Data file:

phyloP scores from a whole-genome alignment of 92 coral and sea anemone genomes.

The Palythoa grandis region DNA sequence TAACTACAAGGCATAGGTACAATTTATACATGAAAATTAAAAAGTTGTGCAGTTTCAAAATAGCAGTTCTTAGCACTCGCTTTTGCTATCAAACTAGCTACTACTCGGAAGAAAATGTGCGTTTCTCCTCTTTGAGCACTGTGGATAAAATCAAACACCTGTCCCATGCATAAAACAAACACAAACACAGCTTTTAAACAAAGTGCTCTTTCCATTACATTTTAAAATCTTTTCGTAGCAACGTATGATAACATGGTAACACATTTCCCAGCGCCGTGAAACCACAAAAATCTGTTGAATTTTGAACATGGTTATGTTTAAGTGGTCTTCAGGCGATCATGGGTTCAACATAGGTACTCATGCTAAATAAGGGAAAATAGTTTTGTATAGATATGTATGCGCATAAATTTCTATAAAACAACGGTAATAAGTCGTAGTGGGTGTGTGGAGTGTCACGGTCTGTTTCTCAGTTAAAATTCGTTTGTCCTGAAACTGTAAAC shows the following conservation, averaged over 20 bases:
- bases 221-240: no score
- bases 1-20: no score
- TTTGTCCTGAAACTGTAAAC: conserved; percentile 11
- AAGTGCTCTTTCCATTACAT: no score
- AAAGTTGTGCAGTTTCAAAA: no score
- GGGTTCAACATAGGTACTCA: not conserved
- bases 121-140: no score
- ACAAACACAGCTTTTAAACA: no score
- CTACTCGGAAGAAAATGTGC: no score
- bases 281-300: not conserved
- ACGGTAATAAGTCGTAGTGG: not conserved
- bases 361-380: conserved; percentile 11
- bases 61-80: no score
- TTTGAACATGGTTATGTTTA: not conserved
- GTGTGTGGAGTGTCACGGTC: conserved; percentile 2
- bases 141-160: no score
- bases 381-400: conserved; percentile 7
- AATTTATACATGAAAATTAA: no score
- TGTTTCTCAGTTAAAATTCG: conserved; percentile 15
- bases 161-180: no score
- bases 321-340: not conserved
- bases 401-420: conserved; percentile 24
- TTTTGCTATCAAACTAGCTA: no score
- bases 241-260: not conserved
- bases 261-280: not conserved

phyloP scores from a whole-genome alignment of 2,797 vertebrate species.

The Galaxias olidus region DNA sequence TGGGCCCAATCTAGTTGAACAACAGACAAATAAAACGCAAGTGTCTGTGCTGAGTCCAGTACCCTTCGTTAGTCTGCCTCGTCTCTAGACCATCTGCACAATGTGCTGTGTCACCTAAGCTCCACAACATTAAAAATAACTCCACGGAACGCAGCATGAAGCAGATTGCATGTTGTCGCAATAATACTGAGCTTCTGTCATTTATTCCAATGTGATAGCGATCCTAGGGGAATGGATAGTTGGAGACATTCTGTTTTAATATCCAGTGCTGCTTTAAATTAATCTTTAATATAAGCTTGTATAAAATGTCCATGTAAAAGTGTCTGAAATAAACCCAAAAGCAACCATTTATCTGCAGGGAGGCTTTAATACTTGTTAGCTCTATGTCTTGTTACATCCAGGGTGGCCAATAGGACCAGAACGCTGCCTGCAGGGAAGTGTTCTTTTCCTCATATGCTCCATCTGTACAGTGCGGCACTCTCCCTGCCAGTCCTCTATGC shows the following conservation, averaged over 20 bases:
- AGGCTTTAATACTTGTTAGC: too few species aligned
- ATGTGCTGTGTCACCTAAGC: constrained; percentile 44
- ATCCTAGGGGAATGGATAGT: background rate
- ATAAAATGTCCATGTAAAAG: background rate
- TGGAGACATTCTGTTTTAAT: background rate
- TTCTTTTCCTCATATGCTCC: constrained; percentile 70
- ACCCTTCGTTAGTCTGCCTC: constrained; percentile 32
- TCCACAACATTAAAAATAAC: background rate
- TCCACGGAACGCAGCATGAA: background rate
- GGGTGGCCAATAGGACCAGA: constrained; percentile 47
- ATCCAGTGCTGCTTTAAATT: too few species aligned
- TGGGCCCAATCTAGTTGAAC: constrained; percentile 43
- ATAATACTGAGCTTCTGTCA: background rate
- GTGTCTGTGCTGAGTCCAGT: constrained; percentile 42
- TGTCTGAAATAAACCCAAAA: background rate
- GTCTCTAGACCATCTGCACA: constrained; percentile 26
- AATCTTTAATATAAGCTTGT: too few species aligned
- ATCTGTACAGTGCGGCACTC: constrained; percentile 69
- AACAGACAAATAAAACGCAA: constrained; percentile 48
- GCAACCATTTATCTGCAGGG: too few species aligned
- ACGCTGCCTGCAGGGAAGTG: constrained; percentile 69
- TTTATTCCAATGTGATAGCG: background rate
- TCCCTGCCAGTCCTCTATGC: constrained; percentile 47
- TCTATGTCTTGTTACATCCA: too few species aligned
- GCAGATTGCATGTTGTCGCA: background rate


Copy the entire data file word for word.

phyloP scores from a whole-genome alignment of 92 coral and sea anemone genomes.

The Palythoa grandis region DNA sequence TAACTACAAGGCATAGGTACAATTTATACATGAAAATTAAAAAGTTGTGCAGTTTCAAAATAGCAGTTCTTAGCACTCGCTTTTGCTATCAAACTAGCTACTACTCGGAAGAAAATGTGCGTTTCTCCTCTTTGAGCACTGTGGATAAAATCAAACACCTGTCCCATGCATAAAACAAACACAAACACAGCTTTTAAACAAAGTGCTCTTTCCATTACATTTTAAAATCTTTTCGTAGCAACGTATGATAACATGGTAACACATTTCCCAGCGCCGTGAAACCACAAAAATCTGTTGAATTTTGAACATGGTTATGTTTAAGTGGTCTTCAGGCGATCATGGGTTCAACATAGGTACTCATGCTAAATAAGGGAAAATAGTTTTGTATAGATATGTATGCGCATAAATTTCTATAAAACAACGGTAATAAGTCGTAGTGGGTGTGTGGAGTGTCACGGTCTGTTTCTCAGTTAAAATTCGTTTGTCCTGAAACTGTAAAC shows the following conservation, averaged over 20 bases:
- bases 221-240: no score
- bases 1-20: no score
- TTTGTCCTGAAACTGTAAAC: conserved; percentile 11
- AAGTGCTCTTTCCATTACAT: no score
- AAAGTTGTGCAGTTTCAAAA: no score
- GGGTTCAACATAGGTACTCA: not conserved
- bases 121-140: no score
- ACAAACACAGCTTTTAAACA: no score
- CTACTCGGAAGAAAATGTGC: no score
- bases 281-300: not conserved
- ACGGTAATAAGTCGTAGTGG: not conserved
- bases 361-380: conserved; percentile 11
- bases 61-80: no score
- TTTGAACATGGTTATGTTTA: not conserved
- GTGTGTGGAGTGTCACGGTC: conserved; percentile 2
- bases 141-160: no score
- bases 381-400: conserved; percentile 7
- AATTTATACATGAAAATTAA: no score
- TGTTTCTCAGTTAAAATTCG: conserved; percentile 15
- bases 161-180: no score
- bases 321-340: not conserved
- bases 401-420: conserved; percentile 24
- TTTTGCTATCAAACTAGCTA: no score
- bases 241-260: not conserved
- bases 261-280: not conserved

phyloP scores from a whole-genome alignment of 2,797 vertebrate species.

The Galaxias olidus region DNA sequence TGGGCCCAATCTAGTTGAACAACAGACAAATAAAACGCAAGTGTCTGTGCTGAGTCCAGTACCCTTCGTTAGTCTGCCTCGTCTCTAGACCATCTGCACAATGTGCTGTGTCACCTAAGCTCCACAACATTAAAAATAACTCCACGGAACGCAGCATGAAGCAGATTGCATGTTGTCGCAATAATACTGAGCTTCTGTCATTTATTCCAATGTGATAGCGATCCTAGGGGAATGGATAGTTGGAGACATTCTGTTTTAATATCCAGTGCTGCTTTAAATTAATCTTTAATATAAGCTTGTATAAAATGTCCATGTAAAAGTGTCTGAAATAAACCCAAAAGCAACCATTTATCTGCAGGGAGGCTTTAATACTTGTTAGCTCTATGTCTTGTTACATCCAGGGTGGCCAATAGGACCAGAACGCTGCCTGCAGGGAAGTGTTCTTTTCCTCATATGCTCCATCTGTACAGTGCGGCACTCTCCCTGCCAGTCCTCTATGC shows the following conservation, averaged over 20 bases:
- AGGCTTTAATACTTGTTAGC: too few species aligned
- ATGTGCTGTGTCACCTAAGC: constrained; percentile 44
- ATCCTAGGGGAATGGATAGT: background rate
- ATAAAATGTCCATGTAAAAG: background rate
- TGGAGACATTCTGTTTTAAT: background rate
- TTCTTTTCCTCATATGCTCC: constrained; percentile 70
- ACCCTTCGTTAGTCTGCCTC: constrained; percentile 32
- TCCACAACATTAAAAATAAC: background rate
- TCCACGGAACGCAGCATGAA: background rate
- GGGTGGCCAATAGGACCAGA: constrained; percentile 47
- ATCCAGTGCTGCTTTAAATT: too few species aligned
- TGGGCCCAATCTAGTTGAAC: constrained; percentile 43
- ATAATACTGAGCTTCTGTCA: background rate
- GTGTCTGTGCTGAGTCCAGT: constrained; percentile 42
- TGTCTGAAATAAACCCAAAA: background rate
- GTCTCTAGACCATCTGCACA: constrained; percentile 26
- AATCTTTAATATAAGCTTGT: too few species aligned
- ATCTGTACAGTGCGGCACTC: constrained; percentile 69
- AACAGACAAATAAAACGCAA: constrained; percentile 48
- GCAACCATTTATCTGCAGGG: too few species aligned
- ACGCTGCCTGCAGGGAAGTG: constrained; percentile 69
- TTTATTCCAATGTGATAGCG: background rate
- TCCCTGCCAGTCCTCTATGC: constrained; percentile 47
- TCTATGTCTTGTTACATCCA: too few species aligned
- GCAGATTGCATGTTGTCGCA: background rate